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Freedom on the barricades - Eugene Ferdinand Victor Delacroix. 225x360
The struggle for freedom and independence of France is probably the most famous work of the head of the French romantic school of painting. Eugene Delacroix (1798-1863) «Barricade freedom", Created under the impression of the revolution in Paris in July 1830.
Faced with the task of depicting the abstract concept of “freedom”, the artist used allegory. Born in a turbulent revolutionary time, the dream of freedom, bringing change to life, was embodied in a half-naked woman. In her appearance, features of samples of ancient art are visible: the proportions of the face correspond to the canons of beauty, which Greek sculpture obeyed.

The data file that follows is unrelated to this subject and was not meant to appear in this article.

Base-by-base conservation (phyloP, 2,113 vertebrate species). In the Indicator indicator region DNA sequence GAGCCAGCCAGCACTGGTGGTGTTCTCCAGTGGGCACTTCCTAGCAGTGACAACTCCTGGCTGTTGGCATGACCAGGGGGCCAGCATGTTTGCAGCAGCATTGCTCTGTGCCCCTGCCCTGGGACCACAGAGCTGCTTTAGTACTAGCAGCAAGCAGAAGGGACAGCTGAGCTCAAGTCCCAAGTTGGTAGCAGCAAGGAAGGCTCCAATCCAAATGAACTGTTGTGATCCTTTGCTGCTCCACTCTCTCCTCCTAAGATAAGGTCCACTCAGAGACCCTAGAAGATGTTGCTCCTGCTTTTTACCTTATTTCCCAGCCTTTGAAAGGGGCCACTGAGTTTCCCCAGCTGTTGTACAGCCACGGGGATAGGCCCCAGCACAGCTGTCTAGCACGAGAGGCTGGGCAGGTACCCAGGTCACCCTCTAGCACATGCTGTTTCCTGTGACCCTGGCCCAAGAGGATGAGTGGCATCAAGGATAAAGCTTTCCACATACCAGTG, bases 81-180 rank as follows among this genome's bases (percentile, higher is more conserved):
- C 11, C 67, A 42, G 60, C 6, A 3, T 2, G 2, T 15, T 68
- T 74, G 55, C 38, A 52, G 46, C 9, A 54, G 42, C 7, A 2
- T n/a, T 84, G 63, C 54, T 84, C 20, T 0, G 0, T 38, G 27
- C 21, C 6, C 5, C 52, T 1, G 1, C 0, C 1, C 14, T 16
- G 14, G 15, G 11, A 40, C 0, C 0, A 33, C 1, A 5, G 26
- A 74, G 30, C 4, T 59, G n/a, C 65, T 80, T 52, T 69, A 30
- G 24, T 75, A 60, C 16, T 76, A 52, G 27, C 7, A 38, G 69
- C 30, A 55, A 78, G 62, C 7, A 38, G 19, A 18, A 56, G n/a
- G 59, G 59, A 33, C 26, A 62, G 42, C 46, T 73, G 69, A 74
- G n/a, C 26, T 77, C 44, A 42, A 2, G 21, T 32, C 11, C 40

But this modern Venus lost the detachment of Greek prototypes and became the embodiment of the ideals of modern times. Loose clothes fluttering in the wind and imparting to her image and picture the dynamics characteristic of romanticism are complemented by a cap of Jacobins (members of the political revolutionary movement), a gun, bayonet and banner. The heroine is assigned a central place on the canvas, although initially Delacroix was not going to portray her as an allegory, but wanted to limit himself to the romantic death of the beautiful hero of the barricades. The girl calls to go forward, even if the lifeless bodies of those who have already given their lives in the struggle block the path.
People, mostly students, took to the streets to seek the lifting of a number of government restrictions. The artist painted himself among the rebels. Too realistic portrayals of the victims, placed in the foreground of the picture, were accused of the artist as shocking and shocking to the public.